I’ve had my eye on a certain Neil Gaiman character for a long time and just hoping for a Halloween party or costume ball of some sort to don the look. Unfortunately for me, @Phyrodite beat me to it! Looking back, I know she made a far better Death than I would have. What else could I pull up at the spur of the moment? I didn’t want to go as a superheroine, given my limited exposure to these only notes teenboy-fantasy-skimpy-costumes. I didn’t want to carry off a character I didn’t know well and I did want to honour one of my favorite stories of all time – the Sandman. So I picked another character, one not as obvious but very powerful in his/her own way. There’s a clue in that last sentence, Sandman-lovers. This is what I took my brief from (Book 4: Season Of Mists):

“Desire smells, almost subliminally of summer peaches, and casts two shadows: one black and sharp-edged, the other translucent and forever wavering, like heat haze.

Desire smiles in brief flashes, like sunlight glinting from a knife-edge. And there is much else that is knife-like about Desire.

Never a possession, always the possessor, with skin as pale as smoke, and eyes tawny and sharp as yellow wine: Desire is everything you have ever wanted. Whoever you are> Whatever you are.


The most striking thing about Desire’s look is that it isn’t an exact half-and-half male/female depiction, but a seamless blend of the two that somehow is both striking and attractive. I’d been meaning to get a haircut anyway and with this, I decided to just go wild and carried the comic with me to the hairdresser. Following a drawn image proved to be too difficult so instead, I explained the character to her. I think she really hit the nail on the head with this haircut!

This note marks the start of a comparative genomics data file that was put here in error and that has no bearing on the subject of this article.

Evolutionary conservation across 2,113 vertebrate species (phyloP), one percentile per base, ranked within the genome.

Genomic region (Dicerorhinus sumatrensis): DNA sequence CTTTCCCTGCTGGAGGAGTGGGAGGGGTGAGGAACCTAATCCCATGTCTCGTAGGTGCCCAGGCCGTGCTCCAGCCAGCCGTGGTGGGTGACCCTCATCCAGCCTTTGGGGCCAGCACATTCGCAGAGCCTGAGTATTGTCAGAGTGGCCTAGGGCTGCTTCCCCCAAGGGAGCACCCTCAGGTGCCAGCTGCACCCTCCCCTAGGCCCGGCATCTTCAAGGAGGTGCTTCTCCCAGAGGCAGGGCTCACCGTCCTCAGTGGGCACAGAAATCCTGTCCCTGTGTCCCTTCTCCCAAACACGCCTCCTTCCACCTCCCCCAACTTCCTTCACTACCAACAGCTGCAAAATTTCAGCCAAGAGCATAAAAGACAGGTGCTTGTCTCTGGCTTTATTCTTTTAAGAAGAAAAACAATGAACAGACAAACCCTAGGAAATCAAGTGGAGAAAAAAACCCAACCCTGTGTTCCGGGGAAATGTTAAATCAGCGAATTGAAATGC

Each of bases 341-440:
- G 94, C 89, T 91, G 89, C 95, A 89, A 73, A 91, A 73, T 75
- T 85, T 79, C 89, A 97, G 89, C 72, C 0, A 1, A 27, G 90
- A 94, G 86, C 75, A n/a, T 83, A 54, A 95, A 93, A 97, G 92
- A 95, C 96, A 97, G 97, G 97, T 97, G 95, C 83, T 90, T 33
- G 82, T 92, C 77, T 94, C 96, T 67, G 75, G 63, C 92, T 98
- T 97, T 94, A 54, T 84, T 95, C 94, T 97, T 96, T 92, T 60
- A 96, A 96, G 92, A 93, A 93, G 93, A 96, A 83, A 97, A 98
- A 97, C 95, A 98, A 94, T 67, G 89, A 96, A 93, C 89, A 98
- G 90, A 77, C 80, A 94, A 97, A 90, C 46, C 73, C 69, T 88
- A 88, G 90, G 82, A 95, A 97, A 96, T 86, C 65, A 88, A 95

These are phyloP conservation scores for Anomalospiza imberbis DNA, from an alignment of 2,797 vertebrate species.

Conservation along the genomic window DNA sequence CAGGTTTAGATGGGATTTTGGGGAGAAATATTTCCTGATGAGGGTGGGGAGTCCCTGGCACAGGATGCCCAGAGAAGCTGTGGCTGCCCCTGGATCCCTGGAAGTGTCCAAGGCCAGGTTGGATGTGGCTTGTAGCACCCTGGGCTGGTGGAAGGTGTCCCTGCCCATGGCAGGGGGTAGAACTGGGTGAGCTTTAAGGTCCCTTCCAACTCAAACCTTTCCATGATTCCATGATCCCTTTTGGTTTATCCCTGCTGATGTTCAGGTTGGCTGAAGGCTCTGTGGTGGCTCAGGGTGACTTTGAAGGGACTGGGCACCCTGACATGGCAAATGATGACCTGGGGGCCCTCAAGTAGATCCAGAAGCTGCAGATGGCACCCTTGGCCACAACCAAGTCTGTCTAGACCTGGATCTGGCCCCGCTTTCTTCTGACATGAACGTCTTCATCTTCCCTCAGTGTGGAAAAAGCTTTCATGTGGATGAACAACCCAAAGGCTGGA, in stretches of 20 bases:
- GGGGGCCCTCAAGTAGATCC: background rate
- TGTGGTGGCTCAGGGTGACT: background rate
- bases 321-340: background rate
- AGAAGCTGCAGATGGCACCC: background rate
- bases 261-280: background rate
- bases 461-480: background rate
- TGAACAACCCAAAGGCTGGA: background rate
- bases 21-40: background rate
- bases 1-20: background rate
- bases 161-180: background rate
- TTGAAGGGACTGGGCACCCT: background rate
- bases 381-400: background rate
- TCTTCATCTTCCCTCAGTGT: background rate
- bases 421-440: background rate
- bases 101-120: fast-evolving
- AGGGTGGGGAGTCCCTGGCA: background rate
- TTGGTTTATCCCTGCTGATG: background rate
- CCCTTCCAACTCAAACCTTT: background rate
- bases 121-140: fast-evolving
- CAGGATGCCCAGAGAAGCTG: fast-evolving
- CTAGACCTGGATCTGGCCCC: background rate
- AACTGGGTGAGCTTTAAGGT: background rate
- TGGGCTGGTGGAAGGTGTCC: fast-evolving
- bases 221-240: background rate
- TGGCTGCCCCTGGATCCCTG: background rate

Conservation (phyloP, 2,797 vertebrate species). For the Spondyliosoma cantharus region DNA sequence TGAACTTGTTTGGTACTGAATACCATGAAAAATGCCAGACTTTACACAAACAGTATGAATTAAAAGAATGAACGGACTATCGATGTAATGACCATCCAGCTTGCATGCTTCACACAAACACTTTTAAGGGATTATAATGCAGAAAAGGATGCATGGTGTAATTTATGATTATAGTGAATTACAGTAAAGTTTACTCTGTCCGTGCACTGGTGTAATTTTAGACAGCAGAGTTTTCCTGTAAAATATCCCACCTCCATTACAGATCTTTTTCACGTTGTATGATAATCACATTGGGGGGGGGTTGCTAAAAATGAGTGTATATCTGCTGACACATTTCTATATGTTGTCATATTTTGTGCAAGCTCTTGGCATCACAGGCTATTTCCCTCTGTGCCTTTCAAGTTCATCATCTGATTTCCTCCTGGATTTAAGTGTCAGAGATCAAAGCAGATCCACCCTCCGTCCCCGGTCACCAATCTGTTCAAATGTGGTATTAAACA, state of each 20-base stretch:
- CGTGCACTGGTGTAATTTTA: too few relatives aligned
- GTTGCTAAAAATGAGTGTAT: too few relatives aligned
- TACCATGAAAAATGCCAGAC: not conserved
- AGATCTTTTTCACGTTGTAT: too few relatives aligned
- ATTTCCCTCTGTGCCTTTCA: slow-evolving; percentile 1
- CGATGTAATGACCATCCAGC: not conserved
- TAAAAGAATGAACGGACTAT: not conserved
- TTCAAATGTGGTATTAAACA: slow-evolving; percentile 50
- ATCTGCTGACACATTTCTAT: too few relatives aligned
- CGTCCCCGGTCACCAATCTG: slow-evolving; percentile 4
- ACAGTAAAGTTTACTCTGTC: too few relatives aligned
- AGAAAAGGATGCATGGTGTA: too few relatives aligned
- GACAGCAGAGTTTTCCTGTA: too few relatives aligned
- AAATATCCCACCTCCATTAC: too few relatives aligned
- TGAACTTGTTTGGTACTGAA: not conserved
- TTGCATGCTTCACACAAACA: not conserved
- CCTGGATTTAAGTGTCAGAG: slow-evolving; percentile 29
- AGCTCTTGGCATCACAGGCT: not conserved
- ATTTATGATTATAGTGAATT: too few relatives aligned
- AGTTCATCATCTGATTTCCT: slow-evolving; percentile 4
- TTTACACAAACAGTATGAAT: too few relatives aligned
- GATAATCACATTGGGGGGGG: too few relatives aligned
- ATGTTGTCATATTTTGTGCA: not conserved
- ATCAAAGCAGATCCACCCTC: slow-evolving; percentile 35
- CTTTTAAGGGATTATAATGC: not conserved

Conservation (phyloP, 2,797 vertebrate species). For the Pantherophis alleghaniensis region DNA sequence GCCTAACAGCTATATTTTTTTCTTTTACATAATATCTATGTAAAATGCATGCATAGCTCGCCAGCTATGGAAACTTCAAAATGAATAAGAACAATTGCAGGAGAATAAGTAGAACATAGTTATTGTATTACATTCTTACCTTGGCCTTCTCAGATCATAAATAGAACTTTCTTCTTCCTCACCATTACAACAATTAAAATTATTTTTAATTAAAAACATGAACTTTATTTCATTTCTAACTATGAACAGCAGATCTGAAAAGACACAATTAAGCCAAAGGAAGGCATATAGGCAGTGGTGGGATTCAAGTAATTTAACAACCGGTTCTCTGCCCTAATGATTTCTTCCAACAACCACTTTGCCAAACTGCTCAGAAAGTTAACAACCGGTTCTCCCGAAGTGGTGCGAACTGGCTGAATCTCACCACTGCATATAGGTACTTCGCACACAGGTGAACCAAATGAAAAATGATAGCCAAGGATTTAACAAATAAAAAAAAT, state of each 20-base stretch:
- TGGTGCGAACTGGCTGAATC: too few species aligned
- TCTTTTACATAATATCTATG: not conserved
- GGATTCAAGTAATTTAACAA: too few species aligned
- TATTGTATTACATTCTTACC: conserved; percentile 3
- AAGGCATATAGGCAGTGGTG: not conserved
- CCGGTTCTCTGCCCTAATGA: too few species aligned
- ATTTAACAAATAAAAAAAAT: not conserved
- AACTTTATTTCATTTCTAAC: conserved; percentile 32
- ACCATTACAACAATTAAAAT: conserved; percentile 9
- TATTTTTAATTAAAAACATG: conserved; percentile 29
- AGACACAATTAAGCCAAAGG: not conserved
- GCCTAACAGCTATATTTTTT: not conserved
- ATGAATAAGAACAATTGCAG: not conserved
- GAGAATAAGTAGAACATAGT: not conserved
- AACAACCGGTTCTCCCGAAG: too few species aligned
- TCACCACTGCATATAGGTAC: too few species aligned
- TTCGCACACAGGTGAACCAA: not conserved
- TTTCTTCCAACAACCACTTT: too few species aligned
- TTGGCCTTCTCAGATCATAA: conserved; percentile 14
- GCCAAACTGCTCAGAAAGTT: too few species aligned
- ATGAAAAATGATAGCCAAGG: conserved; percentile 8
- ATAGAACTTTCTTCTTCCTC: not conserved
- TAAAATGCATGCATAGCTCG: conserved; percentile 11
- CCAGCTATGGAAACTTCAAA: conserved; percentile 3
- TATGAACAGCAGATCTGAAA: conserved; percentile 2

It was too hot for a suit so I decided to pick the look Desire sports in Chapter 5 of ‘Brief Lives’, when he/she rescues Tiffany, the exotic dancer from the apocalyptic last dance of Ishthar. A white cotton shirt that I’d bought just the previous week was begging to be worn, that’s how cool and starched it was. I discarded my formal trousers in favour of skinny jeans to make the look more ‘spicy’ than staid. These jeans were too tight for me a few months back but happily for me, slip on like second skin now. Second skin I say, because that’s how tight they are. I think they made for a good contrast with the prim cotton shirt. Over this, I slung a black cordruoy jacket, hanging off one shoulder in the classic Desire pose. I think all I was missing was a lit cigarette but I don’t smoke so I gave that a miss.

Footwear would have to be my strappy black sandals since the haircut and shirt made for such a boyish look. It’s the accessories that I was really proud of, at the end. First of all, a red satin pouch that I got as a free makeup kit from Maybelline, doubled up as a waist pouch. The colour, the fabric, combined with the steel chain around my waist added the kinky touch to Desire.

A heart-shaped rose quartz pendant from Magick slipped into one of my ear hoops and stood out really well against the black jacket. A silver charm bracelet with a heart was on my right wrist. And finally, at the end of another steel chain (matching the one around my waist), I attached an old pendant from my college days, that depicts a boy and girl kissing. I wound this around my wrist and swung it around to showcase my character’s belief that human beings are but objects of Desire.

And finally, the most important artefact of an Endless sibling – the sigil. My glass heart pendant was a gift from @Phyrodite. And here’s when Death and Desire walked together!